The Cofense report reveals lots more:

  • Further details on healthcare resiliency to phishing
  • The phishing simulations that fool healthcare employees the most
  • A breakdown of real phishing emails received by healthcare companies
  • A look at crimeware rates among select healthcare organizations

Cofense solutions are helping healthcare companies stop phishing attacks.

Our new report also examines how one healthcare company stopped a phishing attack in 19 minutes. The company uses Cofense solutions for phishing awareness and reporting, plus incident response and threat intelligence. Their complete, collaborative phishing defense prevented a costly breach.

Make sure you’re ready, too. View the report now!

To learn even more about healthcare and phishing, check out our Healthcare Resources Center where you’ll find videos, case studies, white papers, expert blogs, and more.

 

All third-party trademarks referenced by Cofense whether in logo form, name form or product form, or otherwise, remain the property of their respective holders, and use of these trademarks in no way indicates any relationship between Cofense and the holders of the trademarks.

 

  1. Verizon, 2018.

Here’s a Free Turnkey Phishing Awareness Program for National Cybersecurity Awareness Month

So….it’s September and October is only a few weeks away. Have you started putting together your campaign for National Cybersecurity Awareness Month (NCSAM) yet? If not, you’re in luck – we’ve created a complimentary turnkey phishing awareness program for you to quickly launch and look like a super hero to your leader AND your organization! And best yet, these resources can be used all year round – BECAUSE security awareness goes beyond October. 

How to Protect Against Phishing Attacks that Follow Natural Disasters

By Aaron Riley and Darrel Rendell

With Hurricane Florence battering parts of the East Coast, here’s a reminder that phishing campaigns sometimes pretend to promote natural-disaster relief efforts in hopes of successfully compromising their target. Cofense IntelligenceTM has analyzed plenty of these campaigns, which are designed to entice the end user into credential theft or endpoint infection.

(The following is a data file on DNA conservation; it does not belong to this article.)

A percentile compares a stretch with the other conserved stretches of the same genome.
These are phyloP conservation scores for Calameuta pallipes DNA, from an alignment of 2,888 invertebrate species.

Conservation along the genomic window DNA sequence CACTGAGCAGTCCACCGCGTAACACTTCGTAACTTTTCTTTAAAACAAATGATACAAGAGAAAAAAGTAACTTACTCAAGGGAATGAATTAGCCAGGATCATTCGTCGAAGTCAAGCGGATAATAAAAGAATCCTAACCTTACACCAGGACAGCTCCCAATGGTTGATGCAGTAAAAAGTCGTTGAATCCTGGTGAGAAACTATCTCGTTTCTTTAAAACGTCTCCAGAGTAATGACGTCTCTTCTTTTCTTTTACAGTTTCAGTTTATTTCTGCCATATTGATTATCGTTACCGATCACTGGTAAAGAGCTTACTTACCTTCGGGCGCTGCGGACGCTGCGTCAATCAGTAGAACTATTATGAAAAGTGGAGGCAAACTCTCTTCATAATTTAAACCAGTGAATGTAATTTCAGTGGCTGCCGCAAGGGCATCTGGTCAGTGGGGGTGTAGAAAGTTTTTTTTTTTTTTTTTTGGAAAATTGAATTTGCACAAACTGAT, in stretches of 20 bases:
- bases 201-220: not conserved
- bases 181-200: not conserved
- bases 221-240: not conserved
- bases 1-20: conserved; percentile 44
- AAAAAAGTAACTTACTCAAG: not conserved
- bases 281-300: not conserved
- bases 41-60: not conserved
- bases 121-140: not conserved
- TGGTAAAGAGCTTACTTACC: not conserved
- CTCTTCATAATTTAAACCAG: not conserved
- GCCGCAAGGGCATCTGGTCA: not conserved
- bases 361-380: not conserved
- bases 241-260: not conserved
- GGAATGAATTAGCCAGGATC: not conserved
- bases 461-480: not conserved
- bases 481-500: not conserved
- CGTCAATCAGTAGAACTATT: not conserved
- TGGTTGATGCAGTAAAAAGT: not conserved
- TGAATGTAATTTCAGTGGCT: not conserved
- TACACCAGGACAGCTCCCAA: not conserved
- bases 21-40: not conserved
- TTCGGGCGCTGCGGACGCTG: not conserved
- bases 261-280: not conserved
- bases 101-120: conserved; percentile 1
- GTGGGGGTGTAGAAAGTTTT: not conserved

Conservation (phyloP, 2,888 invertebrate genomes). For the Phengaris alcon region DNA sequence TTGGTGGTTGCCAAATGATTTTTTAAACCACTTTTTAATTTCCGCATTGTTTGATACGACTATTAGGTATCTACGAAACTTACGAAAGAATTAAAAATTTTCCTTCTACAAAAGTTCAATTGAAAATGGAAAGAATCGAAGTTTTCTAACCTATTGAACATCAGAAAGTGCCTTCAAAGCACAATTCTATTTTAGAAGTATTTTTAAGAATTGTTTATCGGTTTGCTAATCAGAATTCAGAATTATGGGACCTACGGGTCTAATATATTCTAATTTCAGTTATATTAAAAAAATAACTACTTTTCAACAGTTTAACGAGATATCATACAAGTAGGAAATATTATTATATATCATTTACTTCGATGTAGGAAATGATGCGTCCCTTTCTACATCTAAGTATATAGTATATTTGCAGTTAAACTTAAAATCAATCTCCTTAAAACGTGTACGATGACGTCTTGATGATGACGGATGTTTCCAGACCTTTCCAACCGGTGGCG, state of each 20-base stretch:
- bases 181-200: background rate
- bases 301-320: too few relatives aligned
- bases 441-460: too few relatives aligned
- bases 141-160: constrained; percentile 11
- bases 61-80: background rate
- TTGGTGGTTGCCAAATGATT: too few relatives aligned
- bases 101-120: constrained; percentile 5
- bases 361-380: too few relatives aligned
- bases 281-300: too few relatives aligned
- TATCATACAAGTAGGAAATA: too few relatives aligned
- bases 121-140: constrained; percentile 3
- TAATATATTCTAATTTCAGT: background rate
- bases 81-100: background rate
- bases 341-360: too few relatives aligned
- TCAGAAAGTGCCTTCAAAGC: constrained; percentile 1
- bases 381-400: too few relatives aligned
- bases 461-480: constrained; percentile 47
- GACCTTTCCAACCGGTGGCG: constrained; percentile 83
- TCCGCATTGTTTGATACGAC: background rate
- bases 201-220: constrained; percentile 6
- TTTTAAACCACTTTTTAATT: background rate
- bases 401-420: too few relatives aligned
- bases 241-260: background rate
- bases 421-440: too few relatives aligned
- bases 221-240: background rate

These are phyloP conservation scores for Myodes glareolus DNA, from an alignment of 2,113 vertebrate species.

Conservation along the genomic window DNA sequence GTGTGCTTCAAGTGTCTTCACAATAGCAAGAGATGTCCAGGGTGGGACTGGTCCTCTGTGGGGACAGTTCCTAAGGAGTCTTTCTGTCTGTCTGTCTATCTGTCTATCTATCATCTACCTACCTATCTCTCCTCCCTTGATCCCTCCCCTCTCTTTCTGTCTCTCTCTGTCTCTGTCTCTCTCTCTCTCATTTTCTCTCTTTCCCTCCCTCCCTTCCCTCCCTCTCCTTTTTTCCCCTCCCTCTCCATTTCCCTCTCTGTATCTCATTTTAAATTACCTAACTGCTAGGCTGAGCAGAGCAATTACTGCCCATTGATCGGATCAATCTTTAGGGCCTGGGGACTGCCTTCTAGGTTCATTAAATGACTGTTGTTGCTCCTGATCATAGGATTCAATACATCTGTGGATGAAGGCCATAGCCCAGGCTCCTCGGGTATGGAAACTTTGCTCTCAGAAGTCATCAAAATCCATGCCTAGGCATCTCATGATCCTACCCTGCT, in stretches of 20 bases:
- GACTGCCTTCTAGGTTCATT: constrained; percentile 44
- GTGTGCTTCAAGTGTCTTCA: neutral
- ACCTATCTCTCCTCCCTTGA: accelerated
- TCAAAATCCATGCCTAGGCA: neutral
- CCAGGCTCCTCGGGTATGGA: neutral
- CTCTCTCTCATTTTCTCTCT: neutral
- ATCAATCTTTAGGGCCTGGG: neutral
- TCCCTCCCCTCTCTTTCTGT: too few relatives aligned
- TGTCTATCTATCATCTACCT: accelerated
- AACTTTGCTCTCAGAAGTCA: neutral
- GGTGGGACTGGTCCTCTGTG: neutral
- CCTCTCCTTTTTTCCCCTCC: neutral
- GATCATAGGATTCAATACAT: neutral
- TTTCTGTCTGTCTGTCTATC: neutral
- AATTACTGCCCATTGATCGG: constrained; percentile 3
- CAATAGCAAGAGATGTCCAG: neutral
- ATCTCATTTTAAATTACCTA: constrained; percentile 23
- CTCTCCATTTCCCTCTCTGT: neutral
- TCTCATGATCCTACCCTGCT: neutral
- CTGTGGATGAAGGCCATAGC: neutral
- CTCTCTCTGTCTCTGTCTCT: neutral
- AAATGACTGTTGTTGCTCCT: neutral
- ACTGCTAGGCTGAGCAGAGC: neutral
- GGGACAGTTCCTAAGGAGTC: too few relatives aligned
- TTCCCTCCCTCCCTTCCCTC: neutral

5 Steps to Targeting Newbies with Phishing Awareness Training

When it comes to phishing awareness training, new hires need special attention. While most may know what phishing is, many won’t have received formal training in recognizing and reporting a phish. This chart shows sample data from a CofenseTM customer whose newbies struggled to spot phishing emails during simulation training.

Before they develop bad inbox habits, it’s important to welcome your brand-new users to your training program, especially if your company has fairly high turnover. Following are 5 tips to make the transition smoother and, ultimately, help your security teams stop phishing attacks.

Step 1: Announce and Set the Stage

The first email you’ll send to new hires won’t be a simulated phish. During their first week of employment, new hires should get an email announcing the program and letting them know they’ll be participating. You can ask HR to include this in the orientation materials new hires receive. Or you can send your own announcement—Cofense PhishMeTM offers a template complete with announcement tracking (when a user reads the email, etc.).